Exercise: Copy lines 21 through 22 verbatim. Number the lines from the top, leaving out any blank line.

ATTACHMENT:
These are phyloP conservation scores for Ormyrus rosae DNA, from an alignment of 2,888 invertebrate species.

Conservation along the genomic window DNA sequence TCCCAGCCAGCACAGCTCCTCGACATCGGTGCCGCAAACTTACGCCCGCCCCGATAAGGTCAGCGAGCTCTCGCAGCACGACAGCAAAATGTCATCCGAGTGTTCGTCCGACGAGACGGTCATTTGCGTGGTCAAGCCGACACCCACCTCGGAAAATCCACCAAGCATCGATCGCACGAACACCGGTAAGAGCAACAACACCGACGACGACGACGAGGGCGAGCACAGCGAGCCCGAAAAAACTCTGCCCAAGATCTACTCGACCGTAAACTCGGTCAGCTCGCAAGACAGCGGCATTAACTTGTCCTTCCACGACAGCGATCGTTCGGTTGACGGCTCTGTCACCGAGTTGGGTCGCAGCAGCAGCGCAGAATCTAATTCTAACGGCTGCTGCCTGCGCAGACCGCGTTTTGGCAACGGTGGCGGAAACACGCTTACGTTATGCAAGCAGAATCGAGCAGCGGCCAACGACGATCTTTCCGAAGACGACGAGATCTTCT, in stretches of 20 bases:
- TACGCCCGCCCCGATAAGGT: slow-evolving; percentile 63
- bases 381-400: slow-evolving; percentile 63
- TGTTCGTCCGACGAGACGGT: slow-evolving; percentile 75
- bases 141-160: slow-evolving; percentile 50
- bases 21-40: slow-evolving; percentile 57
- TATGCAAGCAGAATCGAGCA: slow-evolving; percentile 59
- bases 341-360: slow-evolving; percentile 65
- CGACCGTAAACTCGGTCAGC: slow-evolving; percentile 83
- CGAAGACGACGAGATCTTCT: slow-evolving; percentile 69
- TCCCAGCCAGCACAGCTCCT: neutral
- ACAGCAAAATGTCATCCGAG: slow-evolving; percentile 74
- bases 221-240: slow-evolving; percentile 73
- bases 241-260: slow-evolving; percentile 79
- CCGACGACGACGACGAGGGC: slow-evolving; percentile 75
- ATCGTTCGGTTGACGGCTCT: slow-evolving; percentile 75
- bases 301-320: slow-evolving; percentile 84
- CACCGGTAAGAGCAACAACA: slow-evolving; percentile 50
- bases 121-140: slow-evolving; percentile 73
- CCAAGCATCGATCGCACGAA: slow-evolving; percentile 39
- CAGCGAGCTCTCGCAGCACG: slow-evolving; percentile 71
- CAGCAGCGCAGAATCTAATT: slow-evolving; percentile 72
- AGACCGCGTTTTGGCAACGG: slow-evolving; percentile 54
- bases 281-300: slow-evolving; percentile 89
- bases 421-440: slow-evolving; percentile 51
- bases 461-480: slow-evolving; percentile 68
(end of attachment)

- CCAAGCATCGATCGCACGAA: slow-evolving; percentile 39
- CAGCGAGCTCTCGCAGCACG: slow-evolving; percentile 71